We are not all the same when it comes to our reactions to stress, I rediscovered on Tuesday afternoon during a workshop sponsored by the International Brain Research Organization to mark Women’s History Month.
For example, the idea that our bodies’ involuntary stress reactions serve us well in the case of acute stress (short-term) but can cause harm when the stress is continued or chronic, may not be true for most of us, suggested Victoria Luine of Hunter College. She was one of the three main speakers during the session, called “Stress and the Brain: Effects on Addiction, Cognition and Well Being” and held at the Cosmos Club (which for its first 110 years was the most exclusive male-only club in Washington, DC).
“These relationships were determined scientifically in adult males,” she said. “The male response is fight or flight, but is the female’s?” She and others have been testing these other populations (in the rat world), and in some memory tasks, some cell-level investigations, and other work, they have found differences.
Stress improves spatial memory performance in females even as the same stress leads to a decrease in memory in males, she said. At the cellular level, stressed males lose dendrites, the offshoots of a neuron used to network with other neurons; stressed females do not. Other labs have replicated these results, and added their own similar findings. “It’s becoming evident that this isn’t an anomaly, Luine said. “Females get better, while males get worse.” Just as in males, Luine’s team sees a decrease in memory performance as we age, though motherhood may alleviate some of it (again, in rats).
Susan Weiss of the National Institute of Drug Abuse (NIDA) described how male-female differences pose a challenge in studying addiction, a chronic illness that recurs much the same way as high blood pressure or asthma. “Addiction is freqently co-morbid,” she said, accompanied by other illnesses, but the illnesses vary. For example, addiction accompanies anxiety and depression in many women,though in far fewer men; in men, overaggression is more common. Also,“for all the drugs we study, there are different motivations between men and women,” she said.
One similarity is environmental: One-half to two-thirds of people who have serious problems with addiction later in life had what researchers describe as “adverse childhood experiences.” Such experiences range from neglect, childhood abuse, and family trauma to living through war.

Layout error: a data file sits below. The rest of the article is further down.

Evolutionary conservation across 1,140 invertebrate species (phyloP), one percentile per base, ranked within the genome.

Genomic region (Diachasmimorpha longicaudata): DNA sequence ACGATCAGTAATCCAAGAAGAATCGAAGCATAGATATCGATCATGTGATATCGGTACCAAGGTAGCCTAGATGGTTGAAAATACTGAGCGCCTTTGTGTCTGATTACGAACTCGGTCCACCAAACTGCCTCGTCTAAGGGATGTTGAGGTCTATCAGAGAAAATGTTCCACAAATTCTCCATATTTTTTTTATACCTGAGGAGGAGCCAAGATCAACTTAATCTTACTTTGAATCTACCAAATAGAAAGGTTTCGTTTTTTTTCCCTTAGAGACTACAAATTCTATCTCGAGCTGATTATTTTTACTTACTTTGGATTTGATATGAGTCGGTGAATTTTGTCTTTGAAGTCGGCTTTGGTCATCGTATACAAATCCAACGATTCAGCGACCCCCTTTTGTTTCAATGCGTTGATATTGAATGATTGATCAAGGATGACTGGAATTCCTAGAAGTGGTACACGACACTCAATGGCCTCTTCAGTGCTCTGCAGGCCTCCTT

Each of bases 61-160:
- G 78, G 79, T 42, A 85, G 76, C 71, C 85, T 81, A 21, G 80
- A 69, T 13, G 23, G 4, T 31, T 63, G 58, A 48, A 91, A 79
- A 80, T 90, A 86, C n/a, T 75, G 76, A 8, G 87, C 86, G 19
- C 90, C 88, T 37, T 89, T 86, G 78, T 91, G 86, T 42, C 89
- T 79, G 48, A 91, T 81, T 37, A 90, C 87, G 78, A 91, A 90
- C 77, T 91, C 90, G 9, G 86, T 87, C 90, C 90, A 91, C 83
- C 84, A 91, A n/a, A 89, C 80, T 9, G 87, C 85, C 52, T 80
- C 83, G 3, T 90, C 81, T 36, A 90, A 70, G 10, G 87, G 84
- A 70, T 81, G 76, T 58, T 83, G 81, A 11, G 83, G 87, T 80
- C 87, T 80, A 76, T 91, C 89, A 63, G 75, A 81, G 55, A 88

Following up on the childhood-experiences idea, Stephen Suomi of the Eunice Kennedy Shriver National Institute of Child Health and Human Development described some of the longitudinal research he and others are doing with a community of 400 or so rhesus monkeys at a large facility in western Maryland. Many monkeys raised in peer groups (without their mothers) have trouble later on joining the larger community and maintaining good social bonds. One mother-related behavior is gazing into the infant’s eyes; monkey mothers do this for about a week, then stop (staring in later life is considered a power grab). If mothers and their infants don’t do this sort of bonding (or if the mother is absent), the infants often grow up “uptight,” with continuing social troubles.
Researchers have found differences between peer-reared and mother-reared animals in behavior, blood chemistry, brain structure and function, metabolism—and their genomes, he said.
“One-fifth of the entire genome has differentiated methylation (changes caused by environment) as a function of this different experience” in an infant monkey’s first six months. “That’s 4,400 genes.”
One gene controls the amount of serotonin in the bloodstream; a shorter version puts a person at higher risk for anxiety-related behaviors while the longer version carries less risk. Among the peer-raised monkeys, many of the at-risk infants grew into fearful-behaving adults. Among the mother-reared ones, most at-risk infants did not.
“If you had a good mother, it doesn’t matter whether you have the long or short allele,” Suomi said. “Good mothers are preventing the gene from expressing.” He also suggested that what may be a genetic risk factor for offspring in bad environments might be a genetic protective factor for those in good environments. He called it the “buffering effect of good mothering. We’ve seen this same pattern in six or seven other genes” and continue to look for more.
The connection isn’t as clear in experiments with human babies; Soumi said there have been conflicting results in the work done so far. “But it is very clear in monkeys.” (Two of his earlier, hour-long lectures are available on Viddler and YouTube.)
He and colleagues now are testing interventions to see if they can improve the peer-raised monkeys’ chances of acting as good mothers for their own offspring. Extrapolating to his own species, he said, “It’s really important for mothers to be taking care of their kids, and we should be doing everything possible to help them.”
Sounds like we should invite him back for Mother’s Day.